Another thing I really love about this music is that it’s really accessible on several levels. People who know as little as I do about jazz, or even nothing, can and do connect. I think a big part of it comes from Opus Akoben, but it’s music to dance to — two bass, two drummers definitely helps, see the Dirtbombs — but one can enjoy the great play or the structure, and probably many other sides that completely elude me. Five elements is probably with favorite live act right now, and even the heavy dose I got this year leaves me wanting more.

July 30, 2008 Posted by | Music | , , , , , , , | Leave a comment

July 25th, 2008: China Gold

@musée Maillol

Sticking with the China theme, I went to a show of Chinese contemporary art. My first motive was its poster, featuring a striking painting by Feng Zhengjie. Well, it’s actually much better, and there was another one. I really loved those, their gaudy colors and weird eyes were striking. I had a mind to buy the show’s book, but finally didn’t because the pictures didn’t do justice to these paintings.

Maybe I’ve been made overly suspicious by the backward looking mindset of many french art shows, but I was pleasantly surprised that when they said “contemporary”, they actually meant it. I didn’t hold a tally, but I’d say almost all works were less than ten year old, most less than five, and a few from this very year. Kudos for the curator for that.

It was a great show, just the right size, far different from the all-or-nothing of say the Pompidou center. Diverse, but so good. I started writing down the names of those I liked, but actually ended up copying most of the names. That’s how much I liked it. For different reasons, from the technique — the ash paintings of Zhang Huan or the raised circles of Yin Zhaoyang’s amazing paintings — to the colors — Feng Zhengjie and Zeng Fanzhi’s fire on black with colorful trails — to some unexpected mixes — abstract/trivial with Hong Hao’s circles or realistic/unreal with Ling Jian’s portrait.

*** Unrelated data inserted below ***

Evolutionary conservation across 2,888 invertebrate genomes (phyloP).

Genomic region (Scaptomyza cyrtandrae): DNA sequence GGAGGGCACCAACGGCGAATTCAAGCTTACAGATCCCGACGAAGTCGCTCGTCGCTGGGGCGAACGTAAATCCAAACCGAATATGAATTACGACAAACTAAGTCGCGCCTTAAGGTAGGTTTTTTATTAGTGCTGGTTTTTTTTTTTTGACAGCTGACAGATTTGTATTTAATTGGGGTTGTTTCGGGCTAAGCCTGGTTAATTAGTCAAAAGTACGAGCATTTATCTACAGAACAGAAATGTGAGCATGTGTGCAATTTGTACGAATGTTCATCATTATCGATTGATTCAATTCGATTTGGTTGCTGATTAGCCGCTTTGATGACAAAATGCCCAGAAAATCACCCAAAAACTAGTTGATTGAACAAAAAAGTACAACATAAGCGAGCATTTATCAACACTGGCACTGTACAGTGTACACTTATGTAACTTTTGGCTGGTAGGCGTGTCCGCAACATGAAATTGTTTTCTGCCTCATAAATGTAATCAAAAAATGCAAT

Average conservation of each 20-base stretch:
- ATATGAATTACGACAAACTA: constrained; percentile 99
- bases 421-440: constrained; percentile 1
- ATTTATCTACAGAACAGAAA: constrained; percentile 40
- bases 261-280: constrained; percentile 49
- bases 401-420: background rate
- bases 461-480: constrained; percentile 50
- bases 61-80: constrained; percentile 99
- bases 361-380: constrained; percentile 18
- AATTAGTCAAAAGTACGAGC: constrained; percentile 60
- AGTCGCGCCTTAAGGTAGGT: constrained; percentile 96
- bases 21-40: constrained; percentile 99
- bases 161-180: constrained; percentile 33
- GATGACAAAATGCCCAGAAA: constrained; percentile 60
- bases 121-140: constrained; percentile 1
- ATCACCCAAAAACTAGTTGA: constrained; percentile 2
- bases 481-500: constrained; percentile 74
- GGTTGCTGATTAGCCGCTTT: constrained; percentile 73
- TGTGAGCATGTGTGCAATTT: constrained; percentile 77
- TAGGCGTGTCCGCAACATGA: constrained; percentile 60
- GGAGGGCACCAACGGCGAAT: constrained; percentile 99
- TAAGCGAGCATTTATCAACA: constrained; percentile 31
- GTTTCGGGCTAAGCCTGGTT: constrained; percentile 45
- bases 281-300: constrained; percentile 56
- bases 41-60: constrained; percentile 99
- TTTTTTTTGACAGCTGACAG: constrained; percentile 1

Then there were Zhang Dali’s portraits made out of “AK47” letters, the old/new reversal of red and blue in Qheng Qi’s Beijing crowd, Li Qing’s blue ping pong table with orange balls in carved depressions, Jiao Xingtao bubblegum wrapper, Jiang Zhi’s neon rainbow and Ji Dachun’s banana ouroboros — with a wink to the most famous banana in painting. I was also impressed by Yan Lei’s sparkling portrait of a stewardess that look blurred from up close but clear from a distance. And the crowd of clones in Cui Xiuwen’s Angel n°4 has struck a chord made me want to see more of her work. A feeling that I also have for not just those I listed in this post, but most of those I left out as well.